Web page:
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Thread: Ugly Gybes

  1. #15
    Senior Member
    Join Date
    Nov 2009
    I had not thought to use my GPS to check gybe exit speeds...may try that! I guess any gybe where the board stays on the plane throughout is going to be reasonably fast but it also depends on the arc you use. You can exit with good speed but find the arc has been so large that you have lost a lot of ground!

  2. #16
    I was watching the Sotavento slalom on the live stream earlier this week and I was reminded how gybing well is one thing, and how gybing in a race is another.
    In either case, you have to use the swell or chop as your friend if you can.
    (But in a race, you have to get round the mark with speed or else in clear air and well clear of other sailors' board wake. You also have to anticipate the optimal path to the next mark).

    There's a process to get to that top level.
    First off, you learn to gybe well on flat water. Get a mate to video you so that you get the stance right heading into the turn, over sheeting the sail to tighten the arc of the turn when over powered (look up 'slalom gybe'), or pumping before the turn when underpowered, and so on. Putting your back hand back down the boom a bit always helps you maintain carving pressure on the inside rail.

    In lighter winds, we sail on apparent wind a lot, and in a lightwind gybe the real wind catches up with you as you slow – which is why we do a step gybe. Most slalom sailing involves a step gybe (unlike most of the ugly, tail-sinking gybes in that video, above).

    But my best tip is to train yourself to gybe around a buoy or other marker, as the fixed point for the turn (as I did today). That ensures you have to adapt each turn to the conditions at that moment. Any rolling swell will dictate the path you take – even on a windy lake, Capie.

    To keep good speed you try and gybe into the trough in front of you, heading downhill, and then try and flip the rig before you go uphill on the next wave. Whatever happens in the turn, the goal is to try and grab the boom on the new side and to pump away as you hook in whilst still heading downhill (dream on).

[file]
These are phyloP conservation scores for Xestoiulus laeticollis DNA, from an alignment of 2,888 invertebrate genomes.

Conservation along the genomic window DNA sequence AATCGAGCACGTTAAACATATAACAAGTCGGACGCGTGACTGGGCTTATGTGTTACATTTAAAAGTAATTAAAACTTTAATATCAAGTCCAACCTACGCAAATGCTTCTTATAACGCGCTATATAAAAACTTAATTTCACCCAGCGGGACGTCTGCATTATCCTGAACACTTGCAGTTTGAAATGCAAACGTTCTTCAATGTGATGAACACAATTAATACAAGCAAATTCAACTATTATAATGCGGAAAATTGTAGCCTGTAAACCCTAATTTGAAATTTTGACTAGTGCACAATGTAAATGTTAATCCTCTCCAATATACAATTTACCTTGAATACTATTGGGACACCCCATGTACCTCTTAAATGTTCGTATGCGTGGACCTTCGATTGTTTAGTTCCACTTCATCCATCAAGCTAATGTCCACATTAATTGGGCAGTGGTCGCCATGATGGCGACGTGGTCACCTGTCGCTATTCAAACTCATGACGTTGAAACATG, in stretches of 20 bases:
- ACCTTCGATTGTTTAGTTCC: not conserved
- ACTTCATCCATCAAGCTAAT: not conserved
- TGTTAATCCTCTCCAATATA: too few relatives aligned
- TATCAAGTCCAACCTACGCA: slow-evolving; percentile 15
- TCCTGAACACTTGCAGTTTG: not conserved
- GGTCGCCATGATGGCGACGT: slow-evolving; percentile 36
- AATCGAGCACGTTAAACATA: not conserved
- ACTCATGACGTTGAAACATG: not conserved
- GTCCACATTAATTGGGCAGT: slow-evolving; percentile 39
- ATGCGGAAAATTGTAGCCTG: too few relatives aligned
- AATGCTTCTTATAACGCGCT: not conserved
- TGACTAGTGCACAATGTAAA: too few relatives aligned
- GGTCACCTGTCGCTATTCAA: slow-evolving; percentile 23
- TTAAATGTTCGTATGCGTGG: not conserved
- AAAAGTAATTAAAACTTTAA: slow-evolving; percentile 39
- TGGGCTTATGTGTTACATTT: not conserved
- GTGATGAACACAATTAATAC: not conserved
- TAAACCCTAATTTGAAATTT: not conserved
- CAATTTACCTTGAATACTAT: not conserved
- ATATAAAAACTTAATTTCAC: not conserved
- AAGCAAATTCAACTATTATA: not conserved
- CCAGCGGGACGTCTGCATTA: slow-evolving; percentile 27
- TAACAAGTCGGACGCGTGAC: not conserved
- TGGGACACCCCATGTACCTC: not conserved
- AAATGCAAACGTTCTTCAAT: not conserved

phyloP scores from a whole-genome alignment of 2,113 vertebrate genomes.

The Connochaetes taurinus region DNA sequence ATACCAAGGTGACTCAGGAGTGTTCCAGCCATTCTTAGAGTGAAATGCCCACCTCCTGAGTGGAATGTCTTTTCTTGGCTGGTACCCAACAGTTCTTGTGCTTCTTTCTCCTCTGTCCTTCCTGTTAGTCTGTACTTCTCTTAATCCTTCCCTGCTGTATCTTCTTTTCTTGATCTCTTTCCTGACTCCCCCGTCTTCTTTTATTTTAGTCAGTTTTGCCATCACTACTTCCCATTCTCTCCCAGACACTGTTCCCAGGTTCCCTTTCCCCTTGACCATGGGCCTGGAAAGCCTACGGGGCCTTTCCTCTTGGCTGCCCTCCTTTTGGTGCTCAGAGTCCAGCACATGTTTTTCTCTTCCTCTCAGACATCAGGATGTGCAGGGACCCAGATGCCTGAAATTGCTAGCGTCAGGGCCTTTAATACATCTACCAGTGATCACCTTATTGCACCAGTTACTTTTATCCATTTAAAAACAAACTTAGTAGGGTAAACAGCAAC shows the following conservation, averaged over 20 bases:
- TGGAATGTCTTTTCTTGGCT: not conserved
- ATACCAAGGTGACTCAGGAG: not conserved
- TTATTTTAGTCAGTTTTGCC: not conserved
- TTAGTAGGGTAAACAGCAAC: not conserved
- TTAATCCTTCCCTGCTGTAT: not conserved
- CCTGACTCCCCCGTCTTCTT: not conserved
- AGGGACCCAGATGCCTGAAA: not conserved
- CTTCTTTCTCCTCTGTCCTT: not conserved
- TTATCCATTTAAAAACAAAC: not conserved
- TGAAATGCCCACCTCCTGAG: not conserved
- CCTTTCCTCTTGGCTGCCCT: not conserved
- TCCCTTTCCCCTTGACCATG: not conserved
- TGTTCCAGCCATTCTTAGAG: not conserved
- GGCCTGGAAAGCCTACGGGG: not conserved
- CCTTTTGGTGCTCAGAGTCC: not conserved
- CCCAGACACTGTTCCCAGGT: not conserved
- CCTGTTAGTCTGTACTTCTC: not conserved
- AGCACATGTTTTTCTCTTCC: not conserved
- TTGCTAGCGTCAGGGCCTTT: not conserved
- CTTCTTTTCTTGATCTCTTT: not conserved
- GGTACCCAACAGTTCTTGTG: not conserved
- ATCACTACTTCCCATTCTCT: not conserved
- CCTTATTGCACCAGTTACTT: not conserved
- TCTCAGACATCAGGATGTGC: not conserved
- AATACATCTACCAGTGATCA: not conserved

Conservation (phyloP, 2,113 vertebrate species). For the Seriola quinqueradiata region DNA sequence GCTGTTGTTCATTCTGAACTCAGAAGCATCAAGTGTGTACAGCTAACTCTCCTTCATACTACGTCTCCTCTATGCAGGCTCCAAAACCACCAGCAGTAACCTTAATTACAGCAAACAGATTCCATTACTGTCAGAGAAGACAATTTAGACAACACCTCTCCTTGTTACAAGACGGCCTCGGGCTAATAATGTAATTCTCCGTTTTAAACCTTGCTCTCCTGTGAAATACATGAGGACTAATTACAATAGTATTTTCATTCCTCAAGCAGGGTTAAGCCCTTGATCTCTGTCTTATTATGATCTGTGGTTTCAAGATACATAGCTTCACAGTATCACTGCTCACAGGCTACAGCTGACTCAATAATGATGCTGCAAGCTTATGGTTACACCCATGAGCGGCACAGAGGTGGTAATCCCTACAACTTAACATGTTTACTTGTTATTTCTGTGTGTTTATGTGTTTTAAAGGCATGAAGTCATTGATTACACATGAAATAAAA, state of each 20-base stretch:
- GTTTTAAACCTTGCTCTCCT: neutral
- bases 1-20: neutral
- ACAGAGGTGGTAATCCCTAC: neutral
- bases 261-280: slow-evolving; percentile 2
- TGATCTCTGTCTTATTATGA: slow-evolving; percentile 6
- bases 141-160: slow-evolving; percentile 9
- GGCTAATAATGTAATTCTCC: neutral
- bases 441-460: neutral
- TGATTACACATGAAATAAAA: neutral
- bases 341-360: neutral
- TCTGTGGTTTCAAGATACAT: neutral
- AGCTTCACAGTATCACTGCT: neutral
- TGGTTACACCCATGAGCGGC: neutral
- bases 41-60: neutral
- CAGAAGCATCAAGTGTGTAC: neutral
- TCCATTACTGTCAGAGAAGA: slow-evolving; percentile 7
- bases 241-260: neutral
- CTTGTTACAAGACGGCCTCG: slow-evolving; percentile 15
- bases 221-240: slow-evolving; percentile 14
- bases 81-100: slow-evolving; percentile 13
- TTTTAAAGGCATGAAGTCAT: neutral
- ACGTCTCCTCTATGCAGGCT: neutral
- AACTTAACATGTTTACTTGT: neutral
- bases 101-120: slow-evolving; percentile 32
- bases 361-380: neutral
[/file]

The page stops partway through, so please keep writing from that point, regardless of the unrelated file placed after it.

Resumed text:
And it is that path through swell or chop, and that alone, that determines the optimal arc for the turn.
    Unless you're in a slalom race.

    I think if I was still racing then I'd make sure I was well out in front at the gybe mark, just so I could choose my own path for the gybe in clear air. And then I'd probably wake up.
    Last edited by basher; 30th July 2014 at 09:58 PM.
    Main boards: Flare 101, NuEvo 86, Reactor 82, NuEvo 73. Powered by Severne Blades and S1s.

  3. #17
    Senior Member Capie's Avatar
    Join Date
    Jan 2013
    Cape Town
    Yes well I know all about rolling swell on a lake! I do also use the buoys in the way you suggest. Learnt that from skiing where you don't improve if you just turn when you're ready. Am wondering though if there's a minimum percentage of entry speed that you'll always lose - and if so, how much.

    If anyone here reads French, the latest Wind Magazine has excellent explanations of various gybe techniques.

    Mike, GPS Action Replay ( has gybe analysis built in. It is quite useful for analysing gybes and has many other functions.
    Last edited by Capie; 30th July 2014 at 10:05 PM.
    My Boards: 2016 Fanatic Falcon TE 129, 2014 Patrik Slalom 115 vII, 2014 Patrik Slalom 92l, 1992 Windsurfer One Design, 2012 Fanatic Freewave 85l
    My Sails: North Sails Warp f2016 , North Hero, North Volt

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